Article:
Occupy Springs Forward: An Update On The Last Few Months, And What’s In Store

Will Occupy make a comeback this spring?

To readers of mainstream media, it would seem that Occupy Wall Street had been hibernating for the winter—because they weren’t getting much press. In fact, Occupiers spent the winter working hard on movement-building, strategizing, planning, and dealing with internal problems. Here’s an update on how the New York branch of the Occupy movement has been preparing for the Occupy Spring, which is likely to put OWS back in the public spotlight with direct actions, marches, a national strike on May Day, and other tactics means to show government and Wall Street that citizens won’t stand for their undemocratic profiteering.

Back in winter…things were tough:

After the eviction—which was emotionally-draining and, in terms of movement-building, logistically challenging–Occupiers rallied on N17 (November 17th, in “Action Culture,” is nick-named N17), with a massive march in New York City and parallel actions across the country. But in December, it became more difficult to access Zuccotti Park (renamed Liberty Square by the movement), as Brookfield Properties’ security forces became stricter and enforced a curfew at night. But meetings went on, at the public atrium at 60 Wall Street and in other locations, as well as over the InterOccupy communication system—where people anywhere join a weekly conference call to discuss what their local Occupy chapters are up to–and plans took shape for an Occupy Spring, slated to be the public resurgence of the movement.

As winter deepened, Occupy faced some internal difficulties. Many people were lodged in churches throughout Manhattan, but others were sleeping in fast-food restaurants because the churches had curfews and restrictions; the lack of a physicaloccupation was demoralizing to many. On D17, there was an attempt to occupy a park owned by Trinity Church, who has generally been an ally of OWS; it ended in arrests amidst much debate about whether Occupy was pushing it too far this time.

Coming in from the cold:

In January, there were some exciting initiatives coming out of OWS, particularly the Occupy the SEC campaign, which drafted a studied public comment letter to the Securities and Exchange Commission regarding the much-chattered-about Volcker Rule, a piece of legislation meant to limit banks’ abilities to engage in risky investment schemes. But meanwhile, within OWS there was tension surrounding one prominent participant who was being asked to leave the movement by another participant who found her behavior—often disrupting General Assemblies with “blocks,” meant to stop a proposal; purportedly lying about aspects of her identity to other Occupiers; once physically attacking another Occupier at a meeting—detrimental to the movement, which sparked a debate about one of the founding principles of Occupy, its unconditional inclusiveness. Anyone can participate in Occupy, even a police officer or a homeless person or a billionaire, and no one can be kicked out, it was determined.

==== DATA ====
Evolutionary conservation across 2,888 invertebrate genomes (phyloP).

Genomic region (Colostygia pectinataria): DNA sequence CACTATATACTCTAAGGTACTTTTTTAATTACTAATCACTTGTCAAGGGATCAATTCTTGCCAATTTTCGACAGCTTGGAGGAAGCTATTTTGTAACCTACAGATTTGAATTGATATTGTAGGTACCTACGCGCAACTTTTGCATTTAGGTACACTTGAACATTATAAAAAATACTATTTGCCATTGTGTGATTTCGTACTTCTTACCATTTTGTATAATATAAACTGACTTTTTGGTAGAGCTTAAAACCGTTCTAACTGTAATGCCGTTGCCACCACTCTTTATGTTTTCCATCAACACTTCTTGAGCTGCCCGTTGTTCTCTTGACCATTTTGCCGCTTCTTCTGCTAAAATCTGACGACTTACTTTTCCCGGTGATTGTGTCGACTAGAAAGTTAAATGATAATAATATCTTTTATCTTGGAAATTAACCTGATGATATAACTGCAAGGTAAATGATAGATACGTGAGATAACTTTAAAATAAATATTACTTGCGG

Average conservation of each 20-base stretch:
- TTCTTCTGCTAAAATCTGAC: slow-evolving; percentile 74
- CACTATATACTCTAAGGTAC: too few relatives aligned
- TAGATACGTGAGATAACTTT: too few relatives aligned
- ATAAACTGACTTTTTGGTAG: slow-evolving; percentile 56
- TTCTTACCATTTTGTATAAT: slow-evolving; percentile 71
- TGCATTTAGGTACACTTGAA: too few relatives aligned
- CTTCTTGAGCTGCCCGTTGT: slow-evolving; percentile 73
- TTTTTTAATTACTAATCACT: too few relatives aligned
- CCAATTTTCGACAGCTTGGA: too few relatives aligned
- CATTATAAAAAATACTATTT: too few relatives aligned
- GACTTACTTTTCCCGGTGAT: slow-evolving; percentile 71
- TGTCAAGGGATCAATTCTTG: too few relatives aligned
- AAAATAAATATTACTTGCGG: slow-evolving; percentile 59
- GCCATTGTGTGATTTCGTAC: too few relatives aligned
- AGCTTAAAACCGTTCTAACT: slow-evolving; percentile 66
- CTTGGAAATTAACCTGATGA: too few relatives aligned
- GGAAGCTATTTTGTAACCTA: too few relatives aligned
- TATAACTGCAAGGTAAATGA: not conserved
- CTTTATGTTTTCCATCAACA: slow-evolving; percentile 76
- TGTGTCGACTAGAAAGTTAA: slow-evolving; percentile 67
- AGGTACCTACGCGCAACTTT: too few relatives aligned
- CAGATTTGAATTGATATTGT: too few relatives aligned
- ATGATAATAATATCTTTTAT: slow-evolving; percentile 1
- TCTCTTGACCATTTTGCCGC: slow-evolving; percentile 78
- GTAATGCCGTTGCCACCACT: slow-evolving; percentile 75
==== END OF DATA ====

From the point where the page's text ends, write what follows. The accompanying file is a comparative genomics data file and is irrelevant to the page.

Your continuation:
“There are challenges within the movement,” Trish Bou told me in early February in regard to the attempted expulsion of that Occupier, “that have to do with accountability, inclusiveness, fairness, and solidarity.” Bou, a middle-aged woman from New York City, had become involved with a working group called the General Assembly Council, which was mandated with making sure the GA’s integrity was upheld, and that it remained accountable to its founding documents.

“We have the 1% within the movement, trying to create hierarchy and exclusion,” Bou continued. “This is a pivotal time because we are confronting that 1%, mostly white men, who are promoting racism, sexism, and classism.”

To combat those problems, OWS held a Racial Justice Workshop in December, focused on combating racism within activism, organized mostly by the People of Color working group.

There were also some debates about money. For awhile, there was a spending freeze while the movement debated the limits of the Finance group, (and a brief controversy ensued recently when ice cream team Ben and Jerry’s tried to fund OWS–as expected, their offer was not warmly received). Meanwhile, though, actions were continuing. The December 6th Occupy Our Homes action received much attention and signaled that Occupy was focusing its energies on issues at the neighborhood level as well as nationally. Anti-stop-and-frisk protests against racial profiling in Harlem were another sign of that.

For Martin Luther King, Jr. Day, Occupy held a well-attended commemoration event at the historic Riverside Church in Manhattan, where Occupiers and prominent African-American Occupy supporters like Russell Simmons spoke about the connections between racial injustice and economic inequality.